Israeli tech to speed up NY public transportation

Axilion’s technology coordinates streetlights with road vehicles, prioritizing public transit options like buses so that when they approach intersections, the traffic lights turn in their favor.

By SONIA EPSTEIN
July 4, 2019 14:34
3 minute read.
Israeli tech to speed up NY public transportation

The rising sun lights One World Trade as it stands over the Manhattan borough of New York, US, November 2, 2016. (photo credit: REUTERS/LUCAS JACKSON)

Commute times from one end of the Jerusalem Light Rail to the other fell from 80 minutes to 42 minutes after Israeli tech company Axilion Smart Mobility implemented its software, and now New York City is piloting the same technology on its 5th Avenue M1 bus route.

Axilion’s technology coordinates streetlights with road vehicles, prioritizing public transit options like buses so that when they approach intersections, the traffic lights turn in their favor, creating a “green wave.”

The pilot is also set to reach the 1st and 2nd Avenue Select Bus Service lines in the coming months, while also operating in Silicon Valley, Los Angeles, Las Vegas, Washington DC, Virginia and Maryland.

Though the US pilots are just getting off the ground, Axilion’s track record is promising. In Jerusalem, the light rail now runs without stopping at red lights, which has boosted its ridership and revenue by 400% between 2014 and 2017. In Haifa, where buses now receive 100% priority on the roads, bus speeds increased by 30% and 11% of users reported that they were now choosing to leave their cars at home, according to Axilion.

Fewer cars on the road means less congestion and lower carbon emissions. The transit vehicles themselves, which spend less time sitting in front of red lights when Axilion’s technology is utilized, also become more carbon-efficient.

“It has a social impact,” said Axilion cofounder and CEO Oran Dror, referring not only to Axilion’s environmental benefits, but its contribution to socioeconomic equality as well.
“Usually, it’s more the under-served communities who are riding the bus,” said Dror, emphasizing that America’s “car-centric” infrastructure plans tend to focus more heavily on building roads, with traffic engineers working to optimize the commuting experiences of those in cars. “Traffic lights are a very, very political thing. Right now, private cars are winning.”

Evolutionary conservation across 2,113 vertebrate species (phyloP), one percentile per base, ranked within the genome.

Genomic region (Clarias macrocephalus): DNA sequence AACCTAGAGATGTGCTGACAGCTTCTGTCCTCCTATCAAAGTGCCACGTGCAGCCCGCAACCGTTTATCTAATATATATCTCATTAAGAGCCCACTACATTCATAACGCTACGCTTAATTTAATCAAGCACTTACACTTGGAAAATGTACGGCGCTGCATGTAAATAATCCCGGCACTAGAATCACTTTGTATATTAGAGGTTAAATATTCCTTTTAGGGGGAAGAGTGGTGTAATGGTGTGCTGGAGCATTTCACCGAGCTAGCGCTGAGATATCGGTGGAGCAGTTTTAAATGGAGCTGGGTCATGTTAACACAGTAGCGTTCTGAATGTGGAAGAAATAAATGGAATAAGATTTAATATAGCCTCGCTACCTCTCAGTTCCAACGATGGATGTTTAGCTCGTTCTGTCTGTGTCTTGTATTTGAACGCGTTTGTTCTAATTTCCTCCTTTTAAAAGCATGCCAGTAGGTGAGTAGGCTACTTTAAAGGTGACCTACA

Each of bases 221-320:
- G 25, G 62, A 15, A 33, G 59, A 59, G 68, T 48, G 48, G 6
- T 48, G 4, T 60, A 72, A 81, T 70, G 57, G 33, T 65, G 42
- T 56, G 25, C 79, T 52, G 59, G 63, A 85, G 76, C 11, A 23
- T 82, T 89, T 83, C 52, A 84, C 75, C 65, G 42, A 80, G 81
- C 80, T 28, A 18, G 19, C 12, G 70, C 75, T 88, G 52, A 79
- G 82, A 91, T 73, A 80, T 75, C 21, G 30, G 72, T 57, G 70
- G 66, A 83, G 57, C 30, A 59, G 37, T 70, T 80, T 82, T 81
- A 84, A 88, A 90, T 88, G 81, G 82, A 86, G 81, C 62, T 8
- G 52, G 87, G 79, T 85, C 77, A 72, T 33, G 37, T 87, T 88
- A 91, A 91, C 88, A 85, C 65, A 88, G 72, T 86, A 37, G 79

The dominance of cars on the road – especially with the success of ride-sharing apps like Uber and Lyft – is reflected in rising congestion statistics. The average American spent 58.6 hours stuck at red lights in 2018, up from 34 hours in 2009, according to the American Automobile Association.

According to a June 2019 report by New York’s Taxi and Limousine Commission, 29% of all Manhattan traffic comes from for-hire vehicles, which spend 41% of their time “cruising” without passengers.

New York passed a landmark congestion pricing program in April that will tax vehicles entering the busiest parts of Manhattan beginning in 2021. By 2021, New York City Mayor Bill de Blasio wants city buses to run 25% faster, Dror said, to give constituencies an alternative to cars before congestion pricing kicks in. “That’s why we are really focusing on New York,” he said.

Israel serves as the testing grounds for Axilion’s programs and simulation algorithms, which were developed in partnership with the Technion’s Department of Civil Engineering, but the US at large is Axilion’s next big target, Dror said, “simply because it’s relatively behind.”

The timing for traffic signals in the US is updated once every five to ten years, with stoplights generally operating on a four-phase cycle that has a different setting for mornings, afternoons, nights, and weekends.

Axilion’s simulation (now used by NYC’s Department of Transportation) uses artificial intelligence to map dozens of intersections at a time, synchronizing the traffic light schedules with the timetables of buses, whose locations can be accessed in real-time with GPS trackers. It takes into account other parameters as well, like how much time pedestrians require to cross streets.

“In our system, we are creating endless time plans based on thousands of parameters that are constantly changing based on sensors,” Dror explained. The flexibility of the technology, which can bridge the different types of hardware used by different cities’ traffic operations, gives it the potential to be used world-wide.

Already, it has had success in Dijon, France; Rabat, Morocco; and Switzerland.

The collaboration between Israeli businesses and American transit programs is still in its infancy. At a Jerusalem meeting between Israeli technology innovators and a delegation of New York government officials on June 27, Metropolitan Transit Authority managing director Veronique Hakim reaffirmed the city’s interest in revitalizing its transit system.

“Any ideas that you have,” Hakim said to the Israeli business leaders gathered there, “we want to hear. And we are here to listen.”


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